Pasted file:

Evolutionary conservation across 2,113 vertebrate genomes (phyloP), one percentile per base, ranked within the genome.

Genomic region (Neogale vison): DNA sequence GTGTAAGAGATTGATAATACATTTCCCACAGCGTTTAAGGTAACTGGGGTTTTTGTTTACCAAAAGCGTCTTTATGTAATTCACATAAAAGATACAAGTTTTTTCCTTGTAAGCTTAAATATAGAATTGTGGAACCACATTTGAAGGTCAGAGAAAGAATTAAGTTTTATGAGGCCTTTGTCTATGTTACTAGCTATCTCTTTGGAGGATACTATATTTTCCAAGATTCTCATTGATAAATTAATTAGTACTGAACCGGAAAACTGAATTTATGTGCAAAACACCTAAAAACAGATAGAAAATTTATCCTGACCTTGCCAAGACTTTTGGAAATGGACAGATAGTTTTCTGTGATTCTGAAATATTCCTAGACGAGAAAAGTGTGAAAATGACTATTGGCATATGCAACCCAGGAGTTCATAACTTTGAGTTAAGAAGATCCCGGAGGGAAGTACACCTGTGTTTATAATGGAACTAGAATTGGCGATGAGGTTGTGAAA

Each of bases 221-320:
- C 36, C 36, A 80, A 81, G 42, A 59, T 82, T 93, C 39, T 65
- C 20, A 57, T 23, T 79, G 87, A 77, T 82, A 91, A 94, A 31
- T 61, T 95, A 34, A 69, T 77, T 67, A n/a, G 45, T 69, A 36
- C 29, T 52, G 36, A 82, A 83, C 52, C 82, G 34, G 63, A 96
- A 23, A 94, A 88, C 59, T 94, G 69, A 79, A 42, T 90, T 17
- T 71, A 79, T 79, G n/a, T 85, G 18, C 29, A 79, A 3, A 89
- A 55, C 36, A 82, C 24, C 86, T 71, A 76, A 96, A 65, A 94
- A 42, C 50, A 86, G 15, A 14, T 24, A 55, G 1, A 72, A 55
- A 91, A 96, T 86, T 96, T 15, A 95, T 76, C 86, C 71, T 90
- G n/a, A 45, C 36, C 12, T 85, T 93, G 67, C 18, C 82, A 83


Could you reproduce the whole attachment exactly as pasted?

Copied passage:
Evolutionary conservation across 2,113 vertebrate genomes (phyloP), one percentile per base, ranked within the genome.

Genomic region (Neogale vison): DNA sequence GTGTAAGAGATTGATAATACATTTCCCACAGCGTTTAAGGTAACTGGGGTTTTTGTTTACCAAAAGCGTCTTTATGTAATTCACATAAAAGATACAAGTTTTTTCCTTGTAAGCTTAAATATAGAATTGTGGAACCACATTTGAAGGTCAGAGAAAGAATTAAGTTTTATGAGGCCTTTGTCTATGTTACTAGCTATCTCTTTGGAGGATACTATATTTTCCAAGATTCTCATTGATAAATTAATTAGTACTGAACCGGAAAACTGAATTTATGTGCAAAACACCTAAAAACAGATAGAAAATTTATCCTGACCTTGCCAAGACTTTTGGAAATGGACAGATAGTTTTCTGTGATTCTGAAATATTCCTAGACGAGAAAAGTGTGAAAATGACTATTGGCATATGCAACCCAGGAGTTCATAACTTTGAGTTAAGAAGATCCCGGAGGGAAGTACACCTGTGTTTATAATGGAACTAGAATTGGCGATGAGGTTGTGAAA

Each of bases 221-320:
- C 36, C 36, A 80, A 81, G 42, A 59, T 82, T 93, C 39, T 65
- C 20, A 57, T 23, T 79, G 87, A 77, T 82, A 91, A 94, A 31
- T 61, T 95, A 34, A 69, T 77, T 67, A n/a, G 45, T 69, A 36
- C 29, T 52, G 36, A 82, A 83, C 52, C 82, G 34, G 63, A 96
- A 23, A 94, A 88, C 59, T 94, G 69, A 79, A 42, T 90, T 17
- T 71, A 79, T 79, G n/a, T 85, G 18, C 29, A 79, A 3, A 89
- A 55, C 36, A 82, C 24, C 86, T 71, A 76, A 96, A 65, A 94
- A 42, C 50, A 86, G 15, A 14, T 24, A 55, G 1, A 72, A 55
- A 91, A 96, T 86, T 96, T 15, A 95, T 76, C 86, C 71, T 90
- G n/a, A 45, C 36, C 12, T 85, T 93, G 67, C 18, C 82, A 83